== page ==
The United Nations human rights chief, Michelle Bachelet, indicated on Monday that she would not seek a second term, the surprise announcement coming in a wide-ranging speech to the Geneva-based Human Rights Council.
Bachelet made a trip to China last month for which she was criticized by rights groups as well as some Western governments, including the United States, who said conditions Chinese authorities imposed on the visit did not enable a complete and independent assessment of the rights environment.
"As my term as High Commissioner draws to a close, this Council's milestone fiftieth session will be the last which I brief," she said, without giving a reason.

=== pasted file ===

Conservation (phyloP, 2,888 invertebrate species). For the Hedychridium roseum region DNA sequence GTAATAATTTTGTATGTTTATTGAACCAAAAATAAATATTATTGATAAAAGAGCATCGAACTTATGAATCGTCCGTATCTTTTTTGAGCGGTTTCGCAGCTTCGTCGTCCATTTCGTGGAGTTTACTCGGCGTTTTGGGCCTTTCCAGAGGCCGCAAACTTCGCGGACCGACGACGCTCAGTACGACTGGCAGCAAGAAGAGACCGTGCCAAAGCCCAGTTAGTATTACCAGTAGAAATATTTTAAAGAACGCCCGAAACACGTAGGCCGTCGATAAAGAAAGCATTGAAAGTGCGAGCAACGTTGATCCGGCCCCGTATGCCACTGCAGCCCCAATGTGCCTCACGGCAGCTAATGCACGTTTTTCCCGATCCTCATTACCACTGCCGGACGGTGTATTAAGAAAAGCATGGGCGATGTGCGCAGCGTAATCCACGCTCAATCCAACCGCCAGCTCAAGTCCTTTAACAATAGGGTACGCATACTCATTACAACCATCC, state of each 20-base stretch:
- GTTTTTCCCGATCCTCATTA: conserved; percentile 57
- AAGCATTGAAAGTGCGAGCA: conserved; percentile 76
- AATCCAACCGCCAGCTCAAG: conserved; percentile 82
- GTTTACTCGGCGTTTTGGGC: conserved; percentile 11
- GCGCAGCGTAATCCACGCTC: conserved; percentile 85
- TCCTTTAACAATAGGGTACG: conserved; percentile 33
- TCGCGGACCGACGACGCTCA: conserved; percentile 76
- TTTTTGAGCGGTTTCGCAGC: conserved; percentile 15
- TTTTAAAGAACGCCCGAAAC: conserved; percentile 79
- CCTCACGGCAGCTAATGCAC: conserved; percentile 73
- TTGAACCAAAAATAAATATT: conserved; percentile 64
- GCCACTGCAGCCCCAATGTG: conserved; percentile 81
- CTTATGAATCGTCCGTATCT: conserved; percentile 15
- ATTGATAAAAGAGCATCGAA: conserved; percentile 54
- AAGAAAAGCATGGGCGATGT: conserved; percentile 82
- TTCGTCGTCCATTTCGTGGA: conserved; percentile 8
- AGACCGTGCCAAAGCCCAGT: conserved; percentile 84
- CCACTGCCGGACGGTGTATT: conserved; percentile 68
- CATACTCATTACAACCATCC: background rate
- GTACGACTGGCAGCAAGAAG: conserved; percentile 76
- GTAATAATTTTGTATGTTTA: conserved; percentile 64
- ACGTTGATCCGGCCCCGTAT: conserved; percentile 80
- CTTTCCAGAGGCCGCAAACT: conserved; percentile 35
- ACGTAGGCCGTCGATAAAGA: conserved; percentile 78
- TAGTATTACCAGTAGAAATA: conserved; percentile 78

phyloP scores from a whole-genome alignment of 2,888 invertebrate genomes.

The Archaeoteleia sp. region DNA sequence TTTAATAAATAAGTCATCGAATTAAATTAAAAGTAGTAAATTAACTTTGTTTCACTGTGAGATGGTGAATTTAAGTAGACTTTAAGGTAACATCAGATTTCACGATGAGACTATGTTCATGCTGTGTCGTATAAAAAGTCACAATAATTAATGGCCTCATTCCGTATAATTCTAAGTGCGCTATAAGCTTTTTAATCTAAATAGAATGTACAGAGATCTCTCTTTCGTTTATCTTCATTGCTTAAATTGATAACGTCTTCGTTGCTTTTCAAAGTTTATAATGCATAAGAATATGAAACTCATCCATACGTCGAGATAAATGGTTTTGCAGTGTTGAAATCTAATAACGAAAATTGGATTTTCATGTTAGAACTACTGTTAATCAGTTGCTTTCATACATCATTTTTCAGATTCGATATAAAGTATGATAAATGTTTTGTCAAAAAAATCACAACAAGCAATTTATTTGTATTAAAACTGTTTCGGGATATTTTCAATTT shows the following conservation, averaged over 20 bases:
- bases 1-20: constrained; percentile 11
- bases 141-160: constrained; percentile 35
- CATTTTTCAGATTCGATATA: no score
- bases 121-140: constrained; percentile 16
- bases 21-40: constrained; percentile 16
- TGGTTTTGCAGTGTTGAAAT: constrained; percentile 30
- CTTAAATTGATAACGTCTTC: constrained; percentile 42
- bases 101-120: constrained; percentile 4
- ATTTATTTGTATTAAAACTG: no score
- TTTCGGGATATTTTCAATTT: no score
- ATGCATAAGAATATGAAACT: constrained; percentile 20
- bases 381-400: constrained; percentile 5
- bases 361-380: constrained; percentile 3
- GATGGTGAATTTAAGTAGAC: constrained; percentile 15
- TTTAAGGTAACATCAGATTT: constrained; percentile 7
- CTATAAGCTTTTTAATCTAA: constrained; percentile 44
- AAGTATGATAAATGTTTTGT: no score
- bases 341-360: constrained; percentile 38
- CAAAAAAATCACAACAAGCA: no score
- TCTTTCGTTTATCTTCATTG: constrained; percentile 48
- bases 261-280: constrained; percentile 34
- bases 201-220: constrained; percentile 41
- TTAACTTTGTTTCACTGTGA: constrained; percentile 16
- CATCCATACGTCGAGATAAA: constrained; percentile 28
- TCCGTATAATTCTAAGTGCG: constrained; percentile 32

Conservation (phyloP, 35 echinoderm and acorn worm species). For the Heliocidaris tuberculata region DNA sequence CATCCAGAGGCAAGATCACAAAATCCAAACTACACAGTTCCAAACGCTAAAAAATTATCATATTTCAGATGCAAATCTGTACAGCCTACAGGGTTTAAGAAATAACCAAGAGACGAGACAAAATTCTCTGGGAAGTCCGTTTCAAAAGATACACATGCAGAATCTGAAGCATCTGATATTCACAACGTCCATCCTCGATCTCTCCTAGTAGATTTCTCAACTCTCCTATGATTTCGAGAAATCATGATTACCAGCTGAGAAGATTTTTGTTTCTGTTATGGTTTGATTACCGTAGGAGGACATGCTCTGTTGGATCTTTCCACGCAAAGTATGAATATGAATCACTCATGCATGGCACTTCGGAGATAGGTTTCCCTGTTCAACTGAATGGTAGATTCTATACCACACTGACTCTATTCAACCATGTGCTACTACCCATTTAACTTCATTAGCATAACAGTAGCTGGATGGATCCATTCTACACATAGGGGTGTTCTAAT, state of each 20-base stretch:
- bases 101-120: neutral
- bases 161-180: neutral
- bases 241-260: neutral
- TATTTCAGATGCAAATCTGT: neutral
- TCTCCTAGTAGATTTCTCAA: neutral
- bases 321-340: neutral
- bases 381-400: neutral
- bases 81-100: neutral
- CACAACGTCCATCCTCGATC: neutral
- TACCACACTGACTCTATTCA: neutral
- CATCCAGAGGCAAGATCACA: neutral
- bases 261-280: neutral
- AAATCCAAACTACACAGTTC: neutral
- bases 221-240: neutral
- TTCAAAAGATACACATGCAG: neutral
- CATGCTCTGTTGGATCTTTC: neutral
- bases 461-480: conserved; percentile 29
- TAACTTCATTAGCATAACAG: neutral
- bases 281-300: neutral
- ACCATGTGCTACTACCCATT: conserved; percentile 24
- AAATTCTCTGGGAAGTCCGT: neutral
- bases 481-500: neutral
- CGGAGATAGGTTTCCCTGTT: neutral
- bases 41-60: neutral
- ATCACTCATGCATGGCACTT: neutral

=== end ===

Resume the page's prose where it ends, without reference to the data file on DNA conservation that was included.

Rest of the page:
Some diplomats said they had expected Bachelet, a former president of Chile who is seen as close to U.N. Secretary-General Antonio Guterres, to stay on after her term expires later this year. There was murmuring in the Geneva Council room when she made the announcement.
In the same speech, she said her office was working on an updated assessment of the human rights situation in China's western region of Xinjiang, where there are widespread allegations that mostly Muslim Uyghur people have been unlawfully detained, mistreated and forced to work.
China denies all accusations of abuse in Xinjiang.
"It will be shared with the government for factual comments before publication," she said of her report, without giving a timeline.
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